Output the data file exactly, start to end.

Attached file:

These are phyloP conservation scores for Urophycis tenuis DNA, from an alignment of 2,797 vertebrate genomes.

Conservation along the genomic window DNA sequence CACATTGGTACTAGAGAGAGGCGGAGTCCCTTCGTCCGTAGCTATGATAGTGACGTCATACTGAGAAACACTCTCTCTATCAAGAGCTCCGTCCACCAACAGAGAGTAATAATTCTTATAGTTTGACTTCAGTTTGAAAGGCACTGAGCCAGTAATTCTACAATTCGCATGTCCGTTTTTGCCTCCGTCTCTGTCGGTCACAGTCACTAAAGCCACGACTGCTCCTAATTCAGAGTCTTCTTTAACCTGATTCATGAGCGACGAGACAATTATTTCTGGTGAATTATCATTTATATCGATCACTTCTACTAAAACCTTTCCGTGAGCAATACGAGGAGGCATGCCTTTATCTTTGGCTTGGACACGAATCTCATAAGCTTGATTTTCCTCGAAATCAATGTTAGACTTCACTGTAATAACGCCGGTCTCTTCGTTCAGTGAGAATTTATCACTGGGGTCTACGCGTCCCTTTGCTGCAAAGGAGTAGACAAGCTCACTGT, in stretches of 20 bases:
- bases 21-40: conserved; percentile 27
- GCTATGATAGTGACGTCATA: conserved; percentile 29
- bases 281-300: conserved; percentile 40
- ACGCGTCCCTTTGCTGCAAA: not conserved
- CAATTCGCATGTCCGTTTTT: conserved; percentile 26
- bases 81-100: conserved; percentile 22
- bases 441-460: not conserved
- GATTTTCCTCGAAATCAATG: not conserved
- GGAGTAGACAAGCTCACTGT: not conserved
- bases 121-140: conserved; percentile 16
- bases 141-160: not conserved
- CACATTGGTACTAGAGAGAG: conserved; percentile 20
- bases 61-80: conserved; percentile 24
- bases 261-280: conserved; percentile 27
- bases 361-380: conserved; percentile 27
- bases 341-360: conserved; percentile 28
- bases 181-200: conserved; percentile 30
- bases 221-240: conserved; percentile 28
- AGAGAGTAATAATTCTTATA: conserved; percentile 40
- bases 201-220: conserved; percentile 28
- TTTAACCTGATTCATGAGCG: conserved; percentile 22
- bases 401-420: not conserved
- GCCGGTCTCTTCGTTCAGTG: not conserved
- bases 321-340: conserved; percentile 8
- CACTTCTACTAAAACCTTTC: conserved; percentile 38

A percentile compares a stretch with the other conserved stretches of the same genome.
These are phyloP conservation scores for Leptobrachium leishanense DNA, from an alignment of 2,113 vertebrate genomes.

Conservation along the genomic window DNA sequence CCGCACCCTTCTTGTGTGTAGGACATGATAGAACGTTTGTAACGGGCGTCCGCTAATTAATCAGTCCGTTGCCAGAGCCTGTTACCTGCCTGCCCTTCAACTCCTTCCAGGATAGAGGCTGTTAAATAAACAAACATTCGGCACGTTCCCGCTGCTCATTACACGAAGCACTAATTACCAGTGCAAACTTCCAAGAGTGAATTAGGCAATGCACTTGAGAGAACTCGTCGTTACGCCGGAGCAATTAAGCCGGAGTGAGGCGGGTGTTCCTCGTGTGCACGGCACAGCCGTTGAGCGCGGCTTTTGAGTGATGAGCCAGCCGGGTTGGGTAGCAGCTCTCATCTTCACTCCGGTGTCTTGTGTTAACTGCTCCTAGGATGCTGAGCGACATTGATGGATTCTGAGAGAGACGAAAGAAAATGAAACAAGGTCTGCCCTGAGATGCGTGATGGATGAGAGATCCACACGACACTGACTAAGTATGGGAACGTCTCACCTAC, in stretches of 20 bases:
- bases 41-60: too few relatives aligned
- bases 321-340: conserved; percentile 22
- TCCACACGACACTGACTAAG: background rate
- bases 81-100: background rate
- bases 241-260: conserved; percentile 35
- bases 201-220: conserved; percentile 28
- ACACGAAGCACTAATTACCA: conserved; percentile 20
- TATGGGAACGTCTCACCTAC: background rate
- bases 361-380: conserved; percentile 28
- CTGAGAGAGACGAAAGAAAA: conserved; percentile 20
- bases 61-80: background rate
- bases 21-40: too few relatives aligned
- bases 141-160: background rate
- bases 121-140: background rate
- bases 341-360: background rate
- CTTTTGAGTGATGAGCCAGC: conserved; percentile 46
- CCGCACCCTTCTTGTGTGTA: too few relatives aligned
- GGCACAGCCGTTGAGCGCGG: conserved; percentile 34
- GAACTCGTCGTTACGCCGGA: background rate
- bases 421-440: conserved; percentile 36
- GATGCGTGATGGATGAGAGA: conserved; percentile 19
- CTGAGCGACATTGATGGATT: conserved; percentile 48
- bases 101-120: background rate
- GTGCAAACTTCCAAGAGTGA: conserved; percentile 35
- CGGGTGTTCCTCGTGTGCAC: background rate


These are phyloP conservation scores for Urophycis tenuis DNA, from an alignment of 2,797 vertebrate genomes.

Conservation along the genomic window DNA sequence CACATTGGTACTAGAGAGAGGCGGAGTCCCTTCGTCCGTAGCTATGATAGTGACGTCATACTGAGAAACACTCTCTCTATCAAGAGCTCCGTCCACCAACAGAGAGTAATAATTCTTATAGTTTGACTTCAGTTTGAAAGGCACTGAGCCAGTAATTCTACAATTCGCATGTCCGTTTTTGCCTCCGTCTCTGTCGGTCACAGTCACTAAAGCCACGACTGCTCCTAATTCAGAGTCTTCTTTAACCTGATTCATGAGCGACGAGACAATTATTTCTGGTGAATTATCATTTATATCGATCACTTCTACTAAAACCTTTCCGTGAGCAATACGAGGAGGCATGCCTTTATCTTTGGCTTGGACACGAATCTCATAAGCTTGATTTTCCTCGAAATCAATGTTAGACTTCACTGTAATAACGCCGGTCTCTTCGTTCAGTGAGAATTTATCACTGGGGTCTACGCGTCCCTTTGCTGCAAAGGAGTAGACAAGCTCACTGT, in stretches of 20 bases:
- bases 21-40: conserved; percentile 27
- GCTATGATAGTGACGTCATA: conserved; percentile 29
- bases 281-300: conserved; percentile 40
- ACGCGTCCCTTTGCTGCAAA: not conserved
- CAATTCGCATGTCCGTTTTT: conserved; percentile 26
- bases 81-100: conserved; percentile 22
- bases 441-460: not conserved
- GATTTTCCTCGAAATCAATG: not conserved
- GGAGTAGACAAGCTCACTGT: not conserved
- bases 121-140: conserved; percentile 16
- bases 141-160: not conserved
- CACATTGGTACTAGAGAGAG: conserved; percentile 20
- bases 61-80: conserved; percentile 24
- bases 261-280: conserved; percentile 27
- bases 361-380: conserved; percentile 27
- bases 341-360: conserved; percentile 28
- bases 181-200: conserved; percentile 30
- bases 221-240: conserved; percentile 28
- AGAGAGTAATAATTCTTATA: conserved; percentile 40
- bases 201-220: conserved; percentile 28
- TTTAACCTGATTCATGAGCG: conserved; percentile 22
- bases 401-420: not conserved
- GCCGGTCTCTTCGTTCAGTG: not conserved
- bases 321-340: conserved; percentile 8
- CACTTCTACTAAAACCTTTC: conserved; percentile 38

A percentile compares a stretch with the other conserved stretches of the same genome.
These are phyloP conservation scores for Leptobrachium leishanense DNA, from an alignment of 2,113 vertebrate genomes.

Conservation along the genomic window DNA sequence CCGCACCCTTCTTGTGTGTAGGACATGATAGAACGTTTGTAACGGGCGTCCGCTAATTAATCAGTCCGTTGCCAGAGCCTGTTACCTGCCTGCCCTTCAACTCCTTCCAGGATAGAGGCTGTTAAATAAACAAACATTCGGCACGTTCCCGCTGCTCATTACACGAAGCACTAATTACCAGTGCAAACTTCCAAGAGTGAATTAGGCAATGCACTTGAGAGAACTCGTCGTTACGCCGGAGCAATTAAGCCGGAGTGAGGCGGGTGTTCCTCGTGTGCACGGCACAGCCGTTGAGCGCGGCTTTTGAGTGATGAGCCAGCCGGGTTGGGTAGCAGCTCTCATCTTCACTCCGGTGTCTTGTGTTAACTGCTCCTAGGATGCTGAGCGACATTGATGGATTCTGAGAGAGACGAAAGAAAATGAAACAAGGTCTGCCCTGAGATGCGTGATGGATGAGAGATCCACACGACACTGACTAAGTATGGGAACGTCTCACCTAC, in stretches of 20 bases:
- bases 41-60: too few relatives aligned
- bases 321-340: conserved; percentile 22
- TCCACACGACACTGACTAAG: background rate
- bases 81-100: background rate
- bases 241-260: conserved; percentile 35
- bases 201-220: conserved; percentile 28
- ACACGAAGCACTAATTACCA: conserved; percentile 20
- TATGGGAACGTCTCACCTAC: background rate
- bases 361-380: conserved; percentile 28
- CTGAGAGAGACGAAAGAAAA: conserved; percentile 20
- bases 61-80: background rate
- bases 21-40: too few relatives aligned
- bases 141-160: background rate
- bases 121-140: background rate
- bases 341-360: background rate
- CTTTTGAGTGATGAGCCAGC: conserved; percentile 46
- CCGCACCCTTCTTGTGTGTA: too few relatives aligned
- GGCACAGCCGTTGAGCGCGG: conserved; percentile 34
- GAACTCGTCGTTACGCCGGA: background rate
- bases 421-440: conserved; percentile 36
- GATGCGTGATGGATGAGAGA: conserved; percentile 19
- CTGAGCGACATTGATGGATT: conserved; percentile 48
- bases 101-120: background rate
- GTGCAAACTTCCAAGAGTGA: conserved; percentile 35
- CGGGTGTTCCTCGTGTGCAC: background rate